7 Tricks That Will Help Downplay Your Backyard's Worst Features, According to Landscape Designers

If you're trying to conceal unsightly elements in your backyard, these are the landscaping tricks green-thumbed experts swear by

A backyard with colorful furniture
(Image credit: Amy Bartlam. Design: AAHA Studio)

Almost every backyard will have an unloved area that needs a bit of TLC or something that's a necessity for your home, but isn't great to look at. With urban yards that are short on space, or busy family gardens that feel a little on the unkempt side, those unsightly areas become a little more noticeable.

If your backyard could do with some tidying, there are some clever landscaping tricks and tools that landscaping experts employ time and time again to help conceal those outdoor eyesores. Here are their top tips.

1. Get creative with hardscaping

A backyard with creative hardscaping

(Image credit: Carlos Terra Photo. Design: Negre Studio)

Creative hardscaping might be your best bet for concealing those less attractive backyard features. "Berms" are one way that designers create height to stop a yard feeling flat, but it can also help hide unsightly elements, too. Landscaping berms are mounded hills of soil that raise the ground in your garden for extra curvature. It's an easy task to undertake too, you might just need some soil and new turf to disguise a certain aspect of the space.

'The placement of pathways and patios can also help to direct and draw people into the more desirable areas,' adds Cate Singleton, Tilly Design's Director of Design. 'Organizing these spaces in a way that leads views away from the eyesores is the key.'

As well as clever paving, back or front yard landscaping with rocks can add height and depth, and conceal any pipes, generators, or unsightly features that need covering. Consider large boulders that bring texture, or even smaller-scale pea gravel, like this from Amazon, that can cover anything.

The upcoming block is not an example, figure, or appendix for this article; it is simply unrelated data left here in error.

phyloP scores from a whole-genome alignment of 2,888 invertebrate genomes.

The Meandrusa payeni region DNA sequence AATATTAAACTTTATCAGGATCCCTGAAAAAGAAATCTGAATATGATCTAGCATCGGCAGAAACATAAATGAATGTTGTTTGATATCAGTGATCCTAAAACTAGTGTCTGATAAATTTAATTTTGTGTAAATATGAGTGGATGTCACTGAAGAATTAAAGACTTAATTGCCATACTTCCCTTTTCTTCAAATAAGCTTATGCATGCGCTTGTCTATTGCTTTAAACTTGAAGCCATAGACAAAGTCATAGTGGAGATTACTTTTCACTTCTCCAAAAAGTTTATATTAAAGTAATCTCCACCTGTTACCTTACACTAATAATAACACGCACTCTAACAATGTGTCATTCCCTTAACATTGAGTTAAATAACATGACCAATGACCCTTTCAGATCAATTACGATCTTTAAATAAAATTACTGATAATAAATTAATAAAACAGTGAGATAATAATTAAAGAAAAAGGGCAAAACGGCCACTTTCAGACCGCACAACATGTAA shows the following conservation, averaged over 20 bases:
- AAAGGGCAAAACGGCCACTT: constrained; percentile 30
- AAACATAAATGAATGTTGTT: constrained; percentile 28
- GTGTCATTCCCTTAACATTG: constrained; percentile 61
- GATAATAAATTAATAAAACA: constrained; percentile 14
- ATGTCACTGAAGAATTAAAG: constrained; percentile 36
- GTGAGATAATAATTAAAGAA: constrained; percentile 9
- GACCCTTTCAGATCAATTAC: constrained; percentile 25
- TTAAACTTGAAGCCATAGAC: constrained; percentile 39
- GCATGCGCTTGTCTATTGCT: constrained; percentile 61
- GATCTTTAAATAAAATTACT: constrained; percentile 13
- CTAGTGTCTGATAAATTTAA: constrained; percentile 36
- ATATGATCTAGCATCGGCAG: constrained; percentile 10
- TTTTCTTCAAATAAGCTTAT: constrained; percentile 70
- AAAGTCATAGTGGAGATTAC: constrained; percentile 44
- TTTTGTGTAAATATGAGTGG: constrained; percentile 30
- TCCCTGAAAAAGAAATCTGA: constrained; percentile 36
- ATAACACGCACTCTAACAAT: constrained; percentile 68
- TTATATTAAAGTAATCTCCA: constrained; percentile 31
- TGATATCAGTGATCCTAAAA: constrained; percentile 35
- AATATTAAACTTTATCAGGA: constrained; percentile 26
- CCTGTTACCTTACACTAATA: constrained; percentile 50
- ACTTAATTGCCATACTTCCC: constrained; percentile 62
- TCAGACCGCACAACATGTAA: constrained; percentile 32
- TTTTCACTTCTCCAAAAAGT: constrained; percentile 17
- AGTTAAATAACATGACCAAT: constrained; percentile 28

2. Consider incorporating water

A garden with a rain chain

(Image credit: Joe Fletcher / Feldman Architecture)

Water is a wonderful element to embrace in your backyard. Water engages your senses and brings a feeling of calm. Instead of focusing on the visuals of your backyard, by incorporating another sense - sound - into the space, you will help distract any unloved parts of the garden. Plus, it will help pull your ear away from unwanted noises, whether that's cars or neighbors.

'If you’re in an urban area or live next to a busy road, you may experience a disruptive amount of traffic noise while out in your backyard. A small fountain to block out unwanted noise,' says Kat Aul Cervoni, landscape designer and founder of Staghorn NYC and The Cultivation by Kat.

'My favorite fix is to add a babbling water feature to your patio, backyard deck or terrace - specifically one with a small fountain feature which creates white noise when on.'

Water's power can be harnessed too to make a positive out of a negative, points out Kat. 'Add a rain garden where you’ve got a low or wet spot. If you’ve got a low or perpetually damp spot in your backyard that can’t be amended, make lemonade out of lemons and turn it into a rain garden with a rain chain, like this from Walmart, that moves water to where it's needed.' Polished river stones or pea gravel used as mulching can make your rain garden feel more pond or creek-like and add a beautiful effect.

3. Distract through color

A backyard with colorful furniture

(Image credit: Amy Bartlam. Design: AAHA Studio)

Another way to downplay your yard's worst features is to emphasize the color and texture. Pick colorful backyard plants that distract the eye and choose furniture that unites the space with a cohesive scheme.

'Utilizing color and texture and creating a landscape with vibrant tones will help to hold the gaze of the viewer,' says Cate. 'Playing with contrasting colors and textures can also create depth in the landscape and draw attention away from the unattractive elements.'

Look to backyard color trends and dream up a scheme with outdoor furniture. Try shades of golden teak, accompanied by soft furnishings for color pops. Alternatively, go for resilient powder-coated aluminum outdoor furniture in your favorite colors.

4. Think about the view

A backyard seating area

(Image credit: Adam Potts. Design: Susan Skornicka and Magee Landscape Design)

Just like with your interiors, sometimes the easiest solution might be to rearrange the space so that the focus is elsewhere. 'Concentrate on the spatial arrangement of the garden elements,' says Alexander Symes of Alexander Symes Architect.